xcelsior! Our first List Emeritus of favorite Jewish Latin words generated much discussion, dare I say it was sui generis. Friends emerged ex nihilo to add their favorite Latin words that have been embraced by the Jewish community. Here’s the next summo quinque of Jewish Latin words:
Help me complete this Top-10 list. I’ll start with the first 5.
Jews love talking about their magnum opus. Just published a 30-page pamphlet on what brachah to make on Chex cereal? That’s a magnum opus. Personally, I’m a bigger fan of the mediocre opus. Half the expectations of the magnum opus, but twice as easy to publish. If you’re not sure if your next kuntres on the halachos of playing kugelach on Shabbos qualifies as a magnum opus, just lower your audience’s expectations a notch — “I consider this my mediocre opus.”
Right after our first Latin list was published, a few Jewish lawyers contacted me and assured me that Jewry’s favorite Latin term is pro bono. My apologies for the glaring lacuna — no doubt nothing quite makes the Jewish heart skip a beat like the words “free” and “litigation” together. I’m actually surprised Dan’s Deals hasn’t yet begun posting quick pro bono services. Dan, get on that, you’re a pro.
The word “ad hoc” has a Jewish ring to it. We love our ad hoc committees and ad hoc investigations, but we love nothing more than its kinship to our actual favorite word: hock. “None of Chani’s guests were schmoozing so she decided to ad hoc to the mix and now they’re all talking about the rebbetzin’s sheitel.” Stuck in an awkward silence? Just ad hoc and everything will be fine.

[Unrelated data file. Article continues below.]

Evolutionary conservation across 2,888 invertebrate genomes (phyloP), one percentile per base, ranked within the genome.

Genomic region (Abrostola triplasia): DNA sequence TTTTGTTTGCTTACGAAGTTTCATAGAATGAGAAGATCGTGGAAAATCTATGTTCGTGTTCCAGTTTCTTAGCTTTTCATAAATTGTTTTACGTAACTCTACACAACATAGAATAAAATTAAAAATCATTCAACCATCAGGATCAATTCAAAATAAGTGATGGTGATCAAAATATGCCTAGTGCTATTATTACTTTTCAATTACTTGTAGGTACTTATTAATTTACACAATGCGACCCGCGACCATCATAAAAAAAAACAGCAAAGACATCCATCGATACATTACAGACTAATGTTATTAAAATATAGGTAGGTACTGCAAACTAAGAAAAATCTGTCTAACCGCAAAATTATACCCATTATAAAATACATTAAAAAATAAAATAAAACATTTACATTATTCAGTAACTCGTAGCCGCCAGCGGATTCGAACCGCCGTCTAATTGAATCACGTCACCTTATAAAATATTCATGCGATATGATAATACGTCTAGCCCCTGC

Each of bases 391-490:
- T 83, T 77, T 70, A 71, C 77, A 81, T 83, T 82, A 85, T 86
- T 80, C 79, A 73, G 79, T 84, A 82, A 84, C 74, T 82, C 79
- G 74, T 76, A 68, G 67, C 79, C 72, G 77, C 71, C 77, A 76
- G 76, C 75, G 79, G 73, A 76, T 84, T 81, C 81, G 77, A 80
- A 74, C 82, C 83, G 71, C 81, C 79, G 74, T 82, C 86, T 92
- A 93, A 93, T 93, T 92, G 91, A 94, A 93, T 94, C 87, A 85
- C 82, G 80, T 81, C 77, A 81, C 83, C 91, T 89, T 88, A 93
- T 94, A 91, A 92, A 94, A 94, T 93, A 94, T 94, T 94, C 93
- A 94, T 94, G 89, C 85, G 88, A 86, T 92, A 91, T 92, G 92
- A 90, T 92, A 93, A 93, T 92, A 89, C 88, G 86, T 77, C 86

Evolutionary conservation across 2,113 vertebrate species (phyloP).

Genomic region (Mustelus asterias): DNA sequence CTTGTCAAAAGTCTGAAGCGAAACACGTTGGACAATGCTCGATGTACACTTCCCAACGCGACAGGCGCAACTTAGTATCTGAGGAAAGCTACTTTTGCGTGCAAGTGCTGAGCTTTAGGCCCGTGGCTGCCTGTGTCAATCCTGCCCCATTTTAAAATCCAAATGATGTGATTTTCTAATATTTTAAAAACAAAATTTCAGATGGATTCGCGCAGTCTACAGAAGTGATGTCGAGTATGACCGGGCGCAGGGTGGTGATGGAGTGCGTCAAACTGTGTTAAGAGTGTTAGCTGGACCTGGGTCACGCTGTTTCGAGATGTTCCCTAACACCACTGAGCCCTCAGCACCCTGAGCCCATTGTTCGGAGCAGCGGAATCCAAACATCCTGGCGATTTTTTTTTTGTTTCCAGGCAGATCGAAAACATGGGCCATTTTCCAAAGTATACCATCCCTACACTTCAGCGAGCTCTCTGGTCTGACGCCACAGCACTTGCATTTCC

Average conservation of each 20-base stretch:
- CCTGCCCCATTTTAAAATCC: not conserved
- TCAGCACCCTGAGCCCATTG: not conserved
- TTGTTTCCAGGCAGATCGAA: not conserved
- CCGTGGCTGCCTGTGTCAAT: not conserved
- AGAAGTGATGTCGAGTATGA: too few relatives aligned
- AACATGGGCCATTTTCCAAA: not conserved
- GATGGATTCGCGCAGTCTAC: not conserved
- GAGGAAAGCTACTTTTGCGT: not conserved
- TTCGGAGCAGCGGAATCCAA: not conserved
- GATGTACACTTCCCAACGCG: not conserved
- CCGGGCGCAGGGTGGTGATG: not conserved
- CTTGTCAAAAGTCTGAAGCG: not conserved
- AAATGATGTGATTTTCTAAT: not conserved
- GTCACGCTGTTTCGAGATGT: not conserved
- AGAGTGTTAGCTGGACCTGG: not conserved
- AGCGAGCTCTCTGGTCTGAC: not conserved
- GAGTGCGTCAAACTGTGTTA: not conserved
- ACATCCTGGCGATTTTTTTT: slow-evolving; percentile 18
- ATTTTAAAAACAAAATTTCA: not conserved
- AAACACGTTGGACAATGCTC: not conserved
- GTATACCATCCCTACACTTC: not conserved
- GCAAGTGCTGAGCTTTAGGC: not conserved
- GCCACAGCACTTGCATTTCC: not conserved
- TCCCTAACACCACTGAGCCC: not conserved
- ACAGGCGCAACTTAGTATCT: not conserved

Explaining a Jewish custom or ritual to a non-Jewish coworker? Just be sure to use an outdated Latin term that they’ll be no less familiar with than the actual Hebrew. Oh, these? They’re tefillin, but you may be more familiar with them as phylacteries. (Well, yes, if you grew up in 14th century Europe.) Once you’re done explaining, be sure to share that amazing Torah thought about the Tabernacle. You’ll both be wishing for the Middle Ages by the time you’re done.
No term serves as a better intellectual addendum to an otherwise nonsensical suggestion like the term “per se.” By itself, discussing the merits of different kugel recipes may not sound intellectual, but throw in one “per se” and all of a sudden, “I don’t think you need to add salt, per se, to the Yerushalmi kugel,” sounds like an argument before the Supreme Court. I’m not saying you’ll be fooling anyone regarding your intellectual prowess, per se, but it’s worth a try.
Originally featured in Mishpacha, Issue 717. Special thanks to Coach Yonah Stromer, Yonaton Kurtz, Avi Singer, and Adam Hertzberg
Oops! We could not locate your form.